Today I have been thinking about book reviews as tentacles of the book being reviewed, as an extension of the book, an addition to it. Like a book is a blog post and a review is the comment stream. Each blog post shares a symbiotic (parasitic?) relationship with its comment stream – unless, of course, you disable the comment stream, in which case you disallow the formation of direct extensions — of course someone could always do their own blog post linking to your post thereby forming an extension at their own site. In a way, thinking this way calls into question the notion of authorial sovereignty, which is to say: according to an older type of model, I write a book and therefore I am the author and I control the object — whereas in a newer type of model, if I write a book (or a blog post) the reviews (or the comment stream) can easily overtake the book (blog post) thereby pushing my role into the background and replacing it with whatever creation those extraneous appendages (comment streams) create, which is to say that my authority over the text gets taken out of my hands. But that’s not really where I want to go with this post. I don’t want to argue that a book review can somehow surpass the book being reviewed, because the whole reason I got on this mental pathway is because I have recently read a few book reviews that I thought were stand out pieces of literature in their own right – not better than the work being reviewed, but on par with it, as if the review was in some ways a productive extension of the book, a part of the book written by someone else…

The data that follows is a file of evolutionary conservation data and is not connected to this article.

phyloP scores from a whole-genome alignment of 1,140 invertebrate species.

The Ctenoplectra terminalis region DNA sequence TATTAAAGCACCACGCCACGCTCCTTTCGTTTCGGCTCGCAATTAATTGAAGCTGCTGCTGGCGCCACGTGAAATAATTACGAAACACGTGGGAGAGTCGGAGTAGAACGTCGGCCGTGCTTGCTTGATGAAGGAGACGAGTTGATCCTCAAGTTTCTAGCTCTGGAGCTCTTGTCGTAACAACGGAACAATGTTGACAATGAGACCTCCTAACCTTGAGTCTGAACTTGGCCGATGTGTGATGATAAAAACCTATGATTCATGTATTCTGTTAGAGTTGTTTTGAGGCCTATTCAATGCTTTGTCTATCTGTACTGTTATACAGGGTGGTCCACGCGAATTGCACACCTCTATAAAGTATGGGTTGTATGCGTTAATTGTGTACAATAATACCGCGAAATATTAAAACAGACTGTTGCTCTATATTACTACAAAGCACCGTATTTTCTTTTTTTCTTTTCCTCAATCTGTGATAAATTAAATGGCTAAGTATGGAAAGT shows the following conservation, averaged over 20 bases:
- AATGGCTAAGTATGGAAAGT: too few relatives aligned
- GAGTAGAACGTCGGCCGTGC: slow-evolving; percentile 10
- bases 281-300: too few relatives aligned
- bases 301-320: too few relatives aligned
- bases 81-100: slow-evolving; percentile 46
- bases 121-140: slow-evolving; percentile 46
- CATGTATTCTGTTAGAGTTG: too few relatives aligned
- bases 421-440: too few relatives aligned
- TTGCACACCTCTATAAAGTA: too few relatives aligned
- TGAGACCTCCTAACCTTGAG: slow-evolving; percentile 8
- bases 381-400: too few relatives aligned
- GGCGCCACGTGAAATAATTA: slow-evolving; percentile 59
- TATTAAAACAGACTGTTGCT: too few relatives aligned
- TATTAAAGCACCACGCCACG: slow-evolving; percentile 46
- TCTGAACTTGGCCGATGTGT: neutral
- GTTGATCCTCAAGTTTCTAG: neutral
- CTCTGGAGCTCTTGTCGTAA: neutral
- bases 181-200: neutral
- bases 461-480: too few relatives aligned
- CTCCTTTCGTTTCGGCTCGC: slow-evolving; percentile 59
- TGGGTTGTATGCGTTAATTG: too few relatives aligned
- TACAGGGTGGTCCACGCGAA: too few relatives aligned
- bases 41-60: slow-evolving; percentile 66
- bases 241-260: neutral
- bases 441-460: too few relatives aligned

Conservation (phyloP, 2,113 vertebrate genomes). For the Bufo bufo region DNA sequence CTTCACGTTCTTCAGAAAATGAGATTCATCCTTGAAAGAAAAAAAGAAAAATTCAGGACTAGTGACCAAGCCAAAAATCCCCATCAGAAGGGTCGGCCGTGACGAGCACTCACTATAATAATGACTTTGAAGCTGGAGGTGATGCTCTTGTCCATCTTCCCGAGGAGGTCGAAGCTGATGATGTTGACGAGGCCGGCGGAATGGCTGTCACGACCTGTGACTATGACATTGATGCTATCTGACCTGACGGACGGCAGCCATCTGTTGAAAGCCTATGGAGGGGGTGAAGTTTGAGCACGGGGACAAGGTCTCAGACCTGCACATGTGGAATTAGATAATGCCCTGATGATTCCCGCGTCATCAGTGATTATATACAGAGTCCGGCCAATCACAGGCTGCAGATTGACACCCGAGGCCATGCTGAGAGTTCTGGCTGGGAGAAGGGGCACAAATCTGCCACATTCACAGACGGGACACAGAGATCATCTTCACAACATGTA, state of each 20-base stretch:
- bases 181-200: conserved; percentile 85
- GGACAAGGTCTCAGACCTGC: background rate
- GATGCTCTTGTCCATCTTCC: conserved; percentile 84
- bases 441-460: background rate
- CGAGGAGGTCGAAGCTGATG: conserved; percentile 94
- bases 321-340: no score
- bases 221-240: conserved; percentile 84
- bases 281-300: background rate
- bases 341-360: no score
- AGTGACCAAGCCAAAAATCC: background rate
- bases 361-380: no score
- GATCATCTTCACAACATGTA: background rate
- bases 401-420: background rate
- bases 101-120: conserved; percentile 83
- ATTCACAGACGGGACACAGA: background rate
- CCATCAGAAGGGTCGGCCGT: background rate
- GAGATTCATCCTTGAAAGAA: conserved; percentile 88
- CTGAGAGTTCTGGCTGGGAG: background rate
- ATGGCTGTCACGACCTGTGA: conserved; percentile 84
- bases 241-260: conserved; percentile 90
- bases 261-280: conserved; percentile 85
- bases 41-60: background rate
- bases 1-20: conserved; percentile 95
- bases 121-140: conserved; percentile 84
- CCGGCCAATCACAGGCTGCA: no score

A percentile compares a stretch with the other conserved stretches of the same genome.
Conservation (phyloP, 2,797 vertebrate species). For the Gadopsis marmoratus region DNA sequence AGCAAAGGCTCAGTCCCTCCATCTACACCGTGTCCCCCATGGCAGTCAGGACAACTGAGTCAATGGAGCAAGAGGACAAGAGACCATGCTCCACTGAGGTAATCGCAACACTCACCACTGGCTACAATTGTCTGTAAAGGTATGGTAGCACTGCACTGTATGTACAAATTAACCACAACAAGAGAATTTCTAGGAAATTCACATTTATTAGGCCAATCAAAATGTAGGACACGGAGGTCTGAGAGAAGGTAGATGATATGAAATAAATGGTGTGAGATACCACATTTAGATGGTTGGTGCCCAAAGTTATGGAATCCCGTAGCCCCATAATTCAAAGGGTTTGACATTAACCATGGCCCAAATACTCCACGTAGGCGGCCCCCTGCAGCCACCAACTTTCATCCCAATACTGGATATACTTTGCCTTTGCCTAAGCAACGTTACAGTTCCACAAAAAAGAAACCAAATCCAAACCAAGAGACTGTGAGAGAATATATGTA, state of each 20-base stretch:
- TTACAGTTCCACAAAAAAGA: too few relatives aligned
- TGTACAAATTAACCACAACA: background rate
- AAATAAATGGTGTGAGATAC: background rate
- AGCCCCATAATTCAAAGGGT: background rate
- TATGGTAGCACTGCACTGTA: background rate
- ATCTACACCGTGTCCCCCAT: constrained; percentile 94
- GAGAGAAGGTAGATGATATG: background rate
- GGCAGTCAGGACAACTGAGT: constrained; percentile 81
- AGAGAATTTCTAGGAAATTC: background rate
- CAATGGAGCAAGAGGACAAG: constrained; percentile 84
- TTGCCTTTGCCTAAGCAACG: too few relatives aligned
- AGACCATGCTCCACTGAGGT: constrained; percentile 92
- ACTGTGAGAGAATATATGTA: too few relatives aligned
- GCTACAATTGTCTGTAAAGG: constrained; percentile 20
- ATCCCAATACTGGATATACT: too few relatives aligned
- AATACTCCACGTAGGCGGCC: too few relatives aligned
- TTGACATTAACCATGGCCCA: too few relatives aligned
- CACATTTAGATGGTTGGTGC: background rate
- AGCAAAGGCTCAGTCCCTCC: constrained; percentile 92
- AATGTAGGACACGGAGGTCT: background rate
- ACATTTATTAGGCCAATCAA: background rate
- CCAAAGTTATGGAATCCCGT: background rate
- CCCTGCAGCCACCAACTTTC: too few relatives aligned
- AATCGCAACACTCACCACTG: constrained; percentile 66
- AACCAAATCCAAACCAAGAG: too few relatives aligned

Book reviews as extensions of the book: a review = a room with a door leading to the book. Perhaps some book reviews have multiple doors, one leading to the book, another leading to another review or to an interview with the author, a blog post about the book, an advertisement on a website or in a magazine, a phone conversation, a gchat, a video. The point is their interconnectivity.
Now I’m thinking about the orbit of a book. How a book is both a singular unified object and a multiplicity of objects, a fluidity, capable of being added to by criticism or praise, advertisement, word of mouth. Part of what makes a book bigger than itself is the hype surrounding it, the community surrounding it, the intensity of its collective magnitude. A book by itself is a tiny thing, a quiet, meek, emaciated, fledgling. A book with multiple reviews, that precipitates conversation, that appears on the sides of buildings in the form of stickers, that gets mentioned on a television show, that gets taught in a classroom, becomes bigger, grows larger, more massive. In this way, it’s hard to see how the review cannot be seen as part of the book, in that these extensions can help to make the book become the book. I suppose I am suggesting that in order for a book to become itself it needs to have multiple authors, multiple appendages, more voices than the one it creates.
You know the old adage: “If a tree falls in a forest…” well, this is sort of my point: if a book is written in America and no one is there to talk about it, does it make a sound? In other words, if a book is written in America and it gets no critical attention, no feedback, no buzz, no press, only silence, then is it even a book? Perhaps the very creation of a book — or, rather, the publication of a book — is the creation of the possibility of it someday becoming a book, given that someday someone somewhere may come across it and write about it, therefore triggering its full existence. But a book by itself, with no accompaniment, with no other voices attached to it, seems not like a book but more like a diary. Probably part of this train of thought arises from my own anxiety about the need for reviews, the need for buzz, the fear of failure should my own book go unnoticed. It reminds me of this really brilliant answer J.A. Tyler once gave when asked “What’s the worst thing someone has ever said about one of your artistic endeavors?” — he said: